COVID19 AND THE FLU While caused by separate viruses, the u and COVID-19 can both cause serious disease or death, and they share some symptoms.
HEALTH CARE Experts advise planning for winter u seasonduringCOVID19
BY BEN THOMPSON
Shuford said the state department will monitor Texas hospital capacity over the coming months. She said while COVID-19 hospitalizations throughout Texas decreased in September, increases during the fall and winter may again lead to capacity issues throughout the state. “We don’t feel like we’re out of the woods,” Shuford said. “We feel like our health care system is safe at this moment in time, but that any addition of u in our communities or even COVID-19 in our communities could start to impact and stress our healthcare system.” In Harris County, general hospital bed usage has remained below the county’s operational capacity of
Health ocials are preparing for a seasonal wave of inuenza they said could compound public health and health care system capacity concerns this year. Dr. Jennifer Shuford, infectious disease medical ocer for the Texas Department of State Health Services, said that while u season typically peaks between December and March, the timing and severity of the u’s spread every year is uncertain. “Getting the u shot is the single most important thing that a person can do to prevent themselves from getting the u or from severe u and its complications,” she said. Shuford said that while DSHS
Cough Muscle aches and pains
Headache Shortness of breath
Symptoms typically appear ve days after infection, although symptoms may appear two to 14 days after infection.
Symptoms typically appear one to four days after infection.
Loss of smell or taste
SOURCES: CENTERS FOR DISEASE CONTROL AND PREVENTION, TEXAS DEPARTMENT OF STATE HEALTH SERVICESCOMMUNITY IMPACT NEWSPAPER HOSPITAL CAPACITY Hospital bed use in Harris County remains in the 7,000 range as of late October.
General beds in use General beds in use for COVID-19 patients
works every year to share messaging about u preparedness and preven- tion, eorts to inform Texans about u shots and recommended precautions have ramped up ahead of this fall. And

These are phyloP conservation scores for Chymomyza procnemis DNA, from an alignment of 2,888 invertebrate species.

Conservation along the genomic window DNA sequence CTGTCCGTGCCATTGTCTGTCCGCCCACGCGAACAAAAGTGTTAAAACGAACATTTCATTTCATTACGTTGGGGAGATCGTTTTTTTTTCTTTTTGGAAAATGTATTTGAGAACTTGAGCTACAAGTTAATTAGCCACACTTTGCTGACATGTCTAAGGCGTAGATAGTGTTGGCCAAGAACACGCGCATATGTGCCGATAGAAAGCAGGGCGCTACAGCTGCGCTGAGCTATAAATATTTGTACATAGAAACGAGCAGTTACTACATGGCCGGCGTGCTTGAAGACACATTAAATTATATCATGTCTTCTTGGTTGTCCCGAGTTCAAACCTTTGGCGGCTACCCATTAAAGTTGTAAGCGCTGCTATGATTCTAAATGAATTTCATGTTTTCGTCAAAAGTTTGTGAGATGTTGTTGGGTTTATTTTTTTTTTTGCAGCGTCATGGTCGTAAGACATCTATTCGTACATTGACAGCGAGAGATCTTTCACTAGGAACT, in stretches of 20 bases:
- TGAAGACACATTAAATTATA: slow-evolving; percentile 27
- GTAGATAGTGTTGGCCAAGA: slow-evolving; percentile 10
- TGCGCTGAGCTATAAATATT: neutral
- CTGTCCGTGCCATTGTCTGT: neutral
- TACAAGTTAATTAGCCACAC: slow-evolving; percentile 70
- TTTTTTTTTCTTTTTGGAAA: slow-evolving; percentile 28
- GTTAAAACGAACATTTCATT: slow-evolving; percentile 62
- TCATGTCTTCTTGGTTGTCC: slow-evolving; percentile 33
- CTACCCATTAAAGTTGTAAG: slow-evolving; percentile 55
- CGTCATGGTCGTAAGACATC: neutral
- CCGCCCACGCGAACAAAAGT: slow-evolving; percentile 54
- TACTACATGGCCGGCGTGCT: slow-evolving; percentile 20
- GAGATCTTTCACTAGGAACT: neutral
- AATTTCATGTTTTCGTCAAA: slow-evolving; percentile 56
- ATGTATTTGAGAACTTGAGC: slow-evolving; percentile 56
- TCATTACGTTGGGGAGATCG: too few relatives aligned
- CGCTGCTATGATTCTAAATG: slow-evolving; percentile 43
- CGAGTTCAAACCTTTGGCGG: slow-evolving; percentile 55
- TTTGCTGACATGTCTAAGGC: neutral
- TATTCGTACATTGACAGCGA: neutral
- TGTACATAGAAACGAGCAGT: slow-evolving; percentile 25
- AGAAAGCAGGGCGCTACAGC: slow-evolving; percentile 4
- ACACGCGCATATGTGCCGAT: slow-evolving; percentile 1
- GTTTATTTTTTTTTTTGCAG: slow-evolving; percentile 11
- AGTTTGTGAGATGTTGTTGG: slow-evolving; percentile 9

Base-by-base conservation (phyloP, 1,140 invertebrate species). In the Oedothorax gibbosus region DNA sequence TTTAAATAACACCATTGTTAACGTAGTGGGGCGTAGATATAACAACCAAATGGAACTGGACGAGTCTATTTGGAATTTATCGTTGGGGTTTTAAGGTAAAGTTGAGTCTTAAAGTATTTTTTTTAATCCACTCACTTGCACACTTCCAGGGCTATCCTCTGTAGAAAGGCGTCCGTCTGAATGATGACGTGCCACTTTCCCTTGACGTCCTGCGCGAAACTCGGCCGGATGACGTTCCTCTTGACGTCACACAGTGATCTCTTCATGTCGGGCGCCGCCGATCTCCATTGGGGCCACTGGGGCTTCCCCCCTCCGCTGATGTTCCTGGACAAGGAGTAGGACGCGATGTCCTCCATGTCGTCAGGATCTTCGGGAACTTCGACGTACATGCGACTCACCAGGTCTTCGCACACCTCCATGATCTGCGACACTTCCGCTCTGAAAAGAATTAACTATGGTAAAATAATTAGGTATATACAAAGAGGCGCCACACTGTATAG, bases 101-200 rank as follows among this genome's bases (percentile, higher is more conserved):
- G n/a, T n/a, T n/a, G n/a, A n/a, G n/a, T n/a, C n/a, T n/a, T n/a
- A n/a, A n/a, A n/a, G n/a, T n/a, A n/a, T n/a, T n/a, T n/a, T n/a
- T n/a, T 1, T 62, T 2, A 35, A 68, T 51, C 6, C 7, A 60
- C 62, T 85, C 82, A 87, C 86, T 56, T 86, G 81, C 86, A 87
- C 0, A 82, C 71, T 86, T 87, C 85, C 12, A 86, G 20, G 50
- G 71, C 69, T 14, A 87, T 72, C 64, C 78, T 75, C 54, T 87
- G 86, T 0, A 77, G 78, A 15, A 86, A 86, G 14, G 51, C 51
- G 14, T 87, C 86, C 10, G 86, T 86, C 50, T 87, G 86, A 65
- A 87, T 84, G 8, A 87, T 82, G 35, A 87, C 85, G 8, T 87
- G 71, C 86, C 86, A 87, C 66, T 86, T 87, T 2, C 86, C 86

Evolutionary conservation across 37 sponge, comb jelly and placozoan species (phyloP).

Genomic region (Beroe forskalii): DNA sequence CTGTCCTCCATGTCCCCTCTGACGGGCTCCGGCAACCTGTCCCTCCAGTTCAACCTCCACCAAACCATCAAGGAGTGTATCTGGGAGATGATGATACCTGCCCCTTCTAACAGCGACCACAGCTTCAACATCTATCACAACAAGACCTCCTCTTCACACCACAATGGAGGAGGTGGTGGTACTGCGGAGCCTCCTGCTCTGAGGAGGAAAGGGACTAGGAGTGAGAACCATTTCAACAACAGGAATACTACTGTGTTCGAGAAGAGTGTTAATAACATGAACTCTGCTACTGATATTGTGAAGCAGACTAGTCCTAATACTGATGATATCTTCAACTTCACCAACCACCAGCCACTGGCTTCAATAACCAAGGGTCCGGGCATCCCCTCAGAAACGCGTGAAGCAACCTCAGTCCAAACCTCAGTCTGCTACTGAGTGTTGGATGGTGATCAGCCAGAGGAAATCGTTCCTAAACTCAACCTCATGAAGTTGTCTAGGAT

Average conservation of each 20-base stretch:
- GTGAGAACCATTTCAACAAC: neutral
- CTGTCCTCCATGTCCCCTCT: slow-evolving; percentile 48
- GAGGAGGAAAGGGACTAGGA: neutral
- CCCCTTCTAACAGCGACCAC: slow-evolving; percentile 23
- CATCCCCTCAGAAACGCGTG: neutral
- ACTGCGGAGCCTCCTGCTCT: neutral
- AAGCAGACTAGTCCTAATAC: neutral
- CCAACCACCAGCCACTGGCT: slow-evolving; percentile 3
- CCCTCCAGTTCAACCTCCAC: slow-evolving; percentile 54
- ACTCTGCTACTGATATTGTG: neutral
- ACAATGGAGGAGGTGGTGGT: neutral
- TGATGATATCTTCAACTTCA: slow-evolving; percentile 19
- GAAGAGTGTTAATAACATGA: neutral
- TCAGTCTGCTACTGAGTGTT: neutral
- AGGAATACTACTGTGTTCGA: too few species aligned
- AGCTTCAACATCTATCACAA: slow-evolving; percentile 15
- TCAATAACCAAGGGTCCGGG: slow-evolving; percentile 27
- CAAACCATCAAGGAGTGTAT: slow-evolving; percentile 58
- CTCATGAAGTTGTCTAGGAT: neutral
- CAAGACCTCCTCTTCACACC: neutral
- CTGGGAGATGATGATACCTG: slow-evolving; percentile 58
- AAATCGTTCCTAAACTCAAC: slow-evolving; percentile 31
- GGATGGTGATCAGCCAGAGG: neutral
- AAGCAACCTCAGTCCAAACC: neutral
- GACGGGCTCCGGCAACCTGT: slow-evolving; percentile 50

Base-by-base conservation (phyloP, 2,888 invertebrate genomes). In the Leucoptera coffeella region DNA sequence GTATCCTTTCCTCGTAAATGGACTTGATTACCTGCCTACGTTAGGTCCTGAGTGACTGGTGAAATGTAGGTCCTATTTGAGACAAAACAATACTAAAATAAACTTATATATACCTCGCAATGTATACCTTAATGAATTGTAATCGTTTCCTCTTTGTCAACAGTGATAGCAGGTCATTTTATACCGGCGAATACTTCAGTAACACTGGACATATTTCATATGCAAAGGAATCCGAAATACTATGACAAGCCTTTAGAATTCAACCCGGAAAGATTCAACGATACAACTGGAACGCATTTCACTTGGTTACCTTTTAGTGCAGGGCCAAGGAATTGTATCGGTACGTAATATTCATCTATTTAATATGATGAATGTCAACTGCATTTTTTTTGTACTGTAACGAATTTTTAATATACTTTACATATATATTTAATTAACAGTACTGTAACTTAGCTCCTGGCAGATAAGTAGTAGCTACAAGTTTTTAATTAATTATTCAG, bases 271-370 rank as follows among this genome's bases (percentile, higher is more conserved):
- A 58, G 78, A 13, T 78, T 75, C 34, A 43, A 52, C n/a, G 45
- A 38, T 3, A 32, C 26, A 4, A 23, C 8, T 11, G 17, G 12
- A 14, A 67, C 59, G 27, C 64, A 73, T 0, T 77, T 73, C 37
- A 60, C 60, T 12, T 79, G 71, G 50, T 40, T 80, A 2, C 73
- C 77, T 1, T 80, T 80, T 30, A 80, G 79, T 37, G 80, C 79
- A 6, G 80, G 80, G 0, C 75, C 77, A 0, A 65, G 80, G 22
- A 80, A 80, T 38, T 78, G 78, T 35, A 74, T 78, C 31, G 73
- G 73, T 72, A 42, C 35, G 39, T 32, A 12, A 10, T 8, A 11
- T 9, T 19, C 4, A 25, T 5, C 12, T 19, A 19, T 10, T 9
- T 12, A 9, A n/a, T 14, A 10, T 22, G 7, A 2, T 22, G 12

14,869 beds and surge capacity of 17,847 since late September—at or below 7,841 beds, according to data from the Southeast Texas Regional Advisory Council. According to Dr. Anne Barnes, Harris Health System Executive Vice President and Chief Medical
“GETTING THE FLU SHOT IS THE SINGLEMOST IMPORTANT THING THAT APERSON CANDO TO PREVENT THEMSELVES FROMGETTING THE FLU OR FROMSEVERE FLUAND ITS COMPLICATIONS.” DR. JENNIFER SHUFORD, INFECTIOUS DISEASE MEDICAL OFFICER FOR THE TEXAS DEPARTMENT OF STATE HEALTH SERVICES
409 374 376 340 315 308 316 359 340 360 365 412 421 350 442 424
22 24 26 28 30 2 4 6 8 10 12 14 16 18 20 22 SEPTEMBER OCTOBER
SOURCE: SOUTHEAST TEXAS REGIONAL ADVISORY COUNCILCOMMUNITY IMPACT NEWSPAPER
COVID-19 infections will be present in the late fall and early winter,” Barnes said in an email. “If Houstonians wear their masks, physically dis- tance, wash their hands, and get a u shot, we would anticipate a manage- able rate of infection and a modest
rate of illness requiring hospitaliza- tion. If community members don’t maintain vigilance, we are at risk for surge level hospital demands for both COVID-19 and u.” Adriana Rezal contributed to this report.
in addition to communications from the state organization, she also said the Centers for Disease Control and Prevention is providing u vaccines for residents of all ages this year in addition to the department’s ongoing Texas Vaccines for Children Program.
Ocer, the ability of local hospitals to handle patients with other conditions amid the coronavirus pandemic will depend on how county residents adhere to guidelines on mitigating the spread of COVID-19. “We believe that both u and
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CYFAIR EDITION • NOVEMBER 2020
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